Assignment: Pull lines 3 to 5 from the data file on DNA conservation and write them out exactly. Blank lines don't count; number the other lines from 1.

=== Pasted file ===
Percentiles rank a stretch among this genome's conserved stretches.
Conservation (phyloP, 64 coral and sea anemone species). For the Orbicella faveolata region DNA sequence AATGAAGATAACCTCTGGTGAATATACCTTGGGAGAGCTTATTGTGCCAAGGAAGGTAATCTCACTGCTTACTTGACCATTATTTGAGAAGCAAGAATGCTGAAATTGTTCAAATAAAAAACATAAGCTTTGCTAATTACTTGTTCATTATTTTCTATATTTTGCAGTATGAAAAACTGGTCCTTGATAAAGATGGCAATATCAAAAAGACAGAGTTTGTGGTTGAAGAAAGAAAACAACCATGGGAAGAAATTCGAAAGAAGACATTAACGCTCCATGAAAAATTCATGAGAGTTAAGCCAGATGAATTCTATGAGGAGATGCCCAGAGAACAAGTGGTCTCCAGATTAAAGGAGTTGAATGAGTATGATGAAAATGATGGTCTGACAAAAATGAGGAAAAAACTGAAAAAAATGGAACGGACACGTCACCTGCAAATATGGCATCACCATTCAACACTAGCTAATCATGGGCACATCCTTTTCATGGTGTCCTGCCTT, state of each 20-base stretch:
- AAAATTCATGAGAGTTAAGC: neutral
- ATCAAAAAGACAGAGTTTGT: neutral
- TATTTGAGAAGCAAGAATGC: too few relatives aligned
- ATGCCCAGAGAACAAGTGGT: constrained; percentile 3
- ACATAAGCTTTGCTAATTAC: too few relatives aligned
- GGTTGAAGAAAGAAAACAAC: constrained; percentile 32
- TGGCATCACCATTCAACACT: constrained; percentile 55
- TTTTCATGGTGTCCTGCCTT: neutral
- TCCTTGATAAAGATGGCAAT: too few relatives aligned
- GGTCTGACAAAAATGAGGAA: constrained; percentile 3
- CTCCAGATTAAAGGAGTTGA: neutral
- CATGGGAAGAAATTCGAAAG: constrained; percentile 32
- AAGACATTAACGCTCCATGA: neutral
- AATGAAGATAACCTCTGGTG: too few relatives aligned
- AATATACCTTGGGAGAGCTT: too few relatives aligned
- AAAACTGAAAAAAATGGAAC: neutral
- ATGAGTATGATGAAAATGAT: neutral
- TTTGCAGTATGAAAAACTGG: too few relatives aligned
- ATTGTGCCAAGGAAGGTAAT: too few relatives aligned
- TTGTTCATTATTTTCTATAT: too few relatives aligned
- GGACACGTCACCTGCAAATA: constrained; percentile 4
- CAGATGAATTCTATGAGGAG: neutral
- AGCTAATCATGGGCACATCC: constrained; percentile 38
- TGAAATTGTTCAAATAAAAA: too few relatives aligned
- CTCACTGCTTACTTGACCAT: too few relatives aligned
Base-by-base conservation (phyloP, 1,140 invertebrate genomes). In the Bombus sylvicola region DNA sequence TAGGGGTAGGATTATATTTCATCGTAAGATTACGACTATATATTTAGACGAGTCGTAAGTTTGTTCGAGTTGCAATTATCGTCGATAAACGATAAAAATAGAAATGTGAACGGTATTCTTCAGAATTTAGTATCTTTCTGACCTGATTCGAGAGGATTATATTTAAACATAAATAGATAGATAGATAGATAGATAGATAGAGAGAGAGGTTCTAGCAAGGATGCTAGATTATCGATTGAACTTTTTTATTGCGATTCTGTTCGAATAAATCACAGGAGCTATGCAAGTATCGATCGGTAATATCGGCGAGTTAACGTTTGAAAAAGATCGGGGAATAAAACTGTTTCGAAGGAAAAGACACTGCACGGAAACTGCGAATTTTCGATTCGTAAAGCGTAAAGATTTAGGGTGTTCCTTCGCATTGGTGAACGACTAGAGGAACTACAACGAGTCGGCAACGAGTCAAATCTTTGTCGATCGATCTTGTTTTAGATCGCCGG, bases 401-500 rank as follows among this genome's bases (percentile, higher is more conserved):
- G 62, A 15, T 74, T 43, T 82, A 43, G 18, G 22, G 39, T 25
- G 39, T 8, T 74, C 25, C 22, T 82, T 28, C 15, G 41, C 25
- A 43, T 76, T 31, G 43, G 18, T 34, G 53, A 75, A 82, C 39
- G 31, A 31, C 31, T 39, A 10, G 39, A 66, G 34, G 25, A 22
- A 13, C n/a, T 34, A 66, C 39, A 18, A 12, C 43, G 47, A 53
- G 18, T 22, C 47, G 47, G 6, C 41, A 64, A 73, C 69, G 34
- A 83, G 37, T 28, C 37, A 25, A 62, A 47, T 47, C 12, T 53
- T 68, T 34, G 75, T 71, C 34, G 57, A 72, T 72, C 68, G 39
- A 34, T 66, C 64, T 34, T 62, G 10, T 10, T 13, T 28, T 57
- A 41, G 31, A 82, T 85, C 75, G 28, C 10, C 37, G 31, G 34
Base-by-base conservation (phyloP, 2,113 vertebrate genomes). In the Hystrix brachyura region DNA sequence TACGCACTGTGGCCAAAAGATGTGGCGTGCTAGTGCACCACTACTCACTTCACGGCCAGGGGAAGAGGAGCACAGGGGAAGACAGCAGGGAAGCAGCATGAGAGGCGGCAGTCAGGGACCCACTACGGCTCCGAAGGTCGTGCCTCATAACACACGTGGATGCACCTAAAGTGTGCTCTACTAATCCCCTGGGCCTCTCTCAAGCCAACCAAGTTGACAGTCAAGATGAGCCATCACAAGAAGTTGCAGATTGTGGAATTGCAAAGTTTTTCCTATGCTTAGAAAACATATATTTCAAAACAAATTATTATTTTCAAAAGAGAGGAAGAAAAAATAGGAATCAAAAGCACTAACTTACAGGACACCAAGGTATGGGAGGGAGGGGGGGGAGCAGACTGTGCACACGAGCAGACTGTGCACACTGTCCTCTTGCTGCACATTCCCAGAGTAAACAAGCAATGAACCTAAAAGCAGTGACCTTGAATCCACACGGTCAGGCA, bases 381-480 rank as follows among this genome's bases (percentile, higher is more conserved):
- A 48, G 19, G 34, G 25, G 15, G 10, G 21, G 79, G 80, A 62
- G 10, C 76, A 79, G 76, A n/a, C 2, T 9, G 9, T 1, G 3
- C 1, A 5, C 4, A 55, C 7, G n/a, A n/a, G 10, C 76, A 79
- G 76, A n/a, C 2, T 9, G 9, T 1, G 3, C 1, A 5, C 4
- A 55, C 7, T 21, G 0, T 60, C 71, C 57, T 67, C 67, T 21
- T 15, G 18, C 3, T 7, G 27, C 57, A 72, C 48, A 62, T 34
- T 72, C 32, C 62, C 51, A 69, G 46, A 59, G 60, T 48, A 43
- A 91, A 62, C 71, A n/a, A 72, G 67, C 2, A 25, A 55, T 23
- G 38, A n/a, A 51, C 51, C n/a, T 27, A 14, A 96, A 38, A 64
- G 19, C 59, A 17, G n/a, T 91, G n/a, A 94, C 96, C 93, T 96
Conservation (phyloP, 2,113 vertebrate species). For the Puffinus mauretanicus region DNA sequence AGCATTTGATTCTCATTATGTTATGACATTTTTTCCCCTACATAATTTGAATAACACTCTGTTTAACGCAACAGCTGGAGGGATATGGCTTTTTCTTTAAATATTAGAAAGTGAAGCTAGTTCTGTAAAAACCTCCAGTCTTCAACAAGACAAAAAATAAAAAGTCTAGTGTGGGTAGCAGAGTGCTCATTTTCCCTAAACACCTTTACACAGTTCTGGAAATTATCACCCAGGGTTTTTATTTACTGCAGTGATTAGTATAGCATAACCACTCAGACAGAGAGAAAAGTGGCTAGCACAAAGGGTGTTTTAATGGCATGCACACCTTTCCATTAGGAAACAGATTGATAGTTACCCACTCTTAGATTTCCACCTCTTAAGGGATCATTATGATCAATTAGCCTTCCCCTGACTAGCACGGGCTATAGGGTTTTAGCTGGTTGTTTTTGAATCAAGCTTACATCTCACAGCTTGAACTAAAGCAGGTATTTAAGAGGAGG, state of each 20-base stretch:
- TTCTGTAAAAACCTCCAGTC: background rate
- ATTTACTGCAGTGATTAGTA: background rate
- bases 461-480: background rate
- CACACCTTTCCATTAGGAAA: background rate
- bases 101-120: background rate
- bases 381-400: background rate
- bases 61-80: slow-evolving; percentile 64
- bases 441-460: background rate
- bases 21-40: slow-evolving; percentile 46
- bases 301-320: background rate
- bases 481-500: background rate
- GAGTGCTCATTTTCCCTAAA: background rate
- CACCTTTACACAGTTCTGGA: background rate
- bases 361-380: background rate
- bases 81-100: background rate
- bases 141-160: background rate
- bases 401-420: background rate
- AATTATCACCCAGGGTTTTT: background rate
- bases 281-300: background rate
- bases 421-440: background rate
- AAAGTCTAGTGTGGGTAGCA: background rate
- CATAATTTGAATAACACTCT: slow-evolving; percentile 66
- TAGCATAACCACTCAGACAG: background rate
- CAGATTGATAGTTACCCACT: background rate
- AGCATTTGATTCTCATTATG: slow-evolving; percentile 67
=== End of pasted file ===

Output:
- AAAATTCATGAGAGTTAAGC: neutral
- ATCAAAAAGACAGAGTTTGT: neutral
- TATTTGAGAAGCAAGAATGC: too few relatives aligned